RAGE AGAINST THE MACHINE guitarist Tom Morello spoke with Maxim.com about his appearance with Ozzy Osbourne at this weekend's Voodoo Music + Arts Experience in New Orleans, anchoring a supergroup that also features Slash and original BLACK SABBATH bassist Geezer Butler. Morello said: "It's a thrill. My first-born son Rhoads Morello is named after the great [OZZY OSBOURNE guitarist] Randy Rhoads. There was a Randy Rhoads poster on my wall when I was practicing guitar eight hours a day, and he was very influential, because, while he was playing big heavy metal songs with Ozzy Osbourne, he was first and foremost a musician, and secondly a rock star, and that always appealed to me. So being able to play with Ozzy on some of Randy's songs is another check off the bucket list."Asked if he was more into BLACK SABBATH or Ozzy's solo stuff when he was growing up, Morello said: "Both. I grew up as metal as can be in the northern suburbs of Chicago. It was all about hard rock and heavy metal. So Ozzy's solo work and SABBATH were always very high on my list. I was a huge fan of Tony Iommi's riff writing and of Randy Rhoads's extraordinary guitar playing. To be able to dust off a few of those gems and play them in front of 50,000 people is something I'm looking forward to." On November 17, Morello will lead a group of musicians and actors during a unique event honoring the great labor songwriter Joe Hill at The Troubadour in Los Angeles. Additional artists include Joan Baez, Ziggy Marley, Rich Robinson (THE BLACK CROWES), Boots Riley, Tim Armstrong, Wayne Kramer, Van Dyke Parks, Jill Sobule and David Rovics, with more special guests to be announced. THE LAST INTERNATIONALE and BUILT FOR THE SEA, who are both signed to Morello's Firebrand Records, will play as well.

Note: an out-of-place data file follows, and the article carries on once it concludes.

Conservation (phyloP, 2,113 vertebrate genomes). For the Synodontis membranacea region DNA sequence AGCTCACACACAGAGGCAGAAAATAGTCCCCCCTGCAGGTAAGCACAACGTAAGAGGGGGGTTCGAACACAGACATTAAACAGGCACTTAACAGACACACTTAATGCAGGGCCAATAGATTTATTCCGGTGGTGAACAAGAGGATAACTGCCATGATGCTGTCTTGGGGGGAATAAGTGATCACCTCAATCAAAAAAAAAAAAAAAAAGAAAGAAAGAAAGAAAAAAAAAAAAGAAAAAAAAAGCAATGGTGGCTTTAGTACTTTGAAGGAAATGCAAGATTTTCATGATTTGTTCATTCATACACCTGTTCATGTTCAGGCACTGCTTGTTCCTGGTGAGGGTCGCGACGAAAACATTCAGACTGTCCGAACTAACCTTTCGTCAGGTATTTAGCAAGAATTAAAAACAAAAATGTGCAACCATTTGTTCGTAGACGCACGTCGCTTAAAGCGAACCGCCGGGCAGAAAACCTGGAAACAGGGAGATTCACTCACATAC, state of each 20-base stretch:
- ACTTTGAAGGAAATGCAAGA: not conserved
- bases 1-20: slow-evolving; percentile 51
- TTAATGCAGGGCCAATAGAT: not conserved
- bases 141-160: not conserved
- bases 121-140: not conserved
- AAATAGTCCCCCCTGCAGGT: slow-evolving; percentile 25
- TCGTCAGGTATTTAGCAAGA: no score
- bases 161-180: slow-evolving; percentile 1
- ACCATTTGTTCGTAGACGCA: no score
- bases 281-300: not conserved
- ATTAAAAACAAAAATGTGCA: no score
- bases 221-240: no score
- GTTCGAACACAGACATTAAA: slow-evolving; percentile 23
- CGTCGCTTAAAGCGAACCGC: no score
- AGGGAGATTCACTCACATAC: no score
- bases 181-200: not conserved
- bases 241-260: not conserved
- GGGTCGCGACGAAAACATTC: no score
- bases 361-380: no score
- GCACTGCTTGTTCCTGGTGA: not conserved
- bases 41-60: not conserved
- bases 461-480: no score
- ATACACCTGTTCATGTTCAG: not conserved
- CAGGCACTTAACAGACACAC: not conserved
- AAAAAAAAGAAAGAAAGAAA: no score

Musicians will perform songs from and inspired by Hill's extensive songbook — which features picket line and protest classics "There Is Power In A Union", "The Rebel Girl", "The Preacher And The Slave" and "Casey Jones", among many others.
Actors will read from his moving letters and poetry including from a telegram Hill wrote to "Big Bill" Haywood from his jail cell in Utah: "Don't waste time mourning. Organize!" — a line that became a slogan of the U.S. labor movement.
Hill was assassinated by a firing squad in the State of Utah a century ago, November 19, 1915.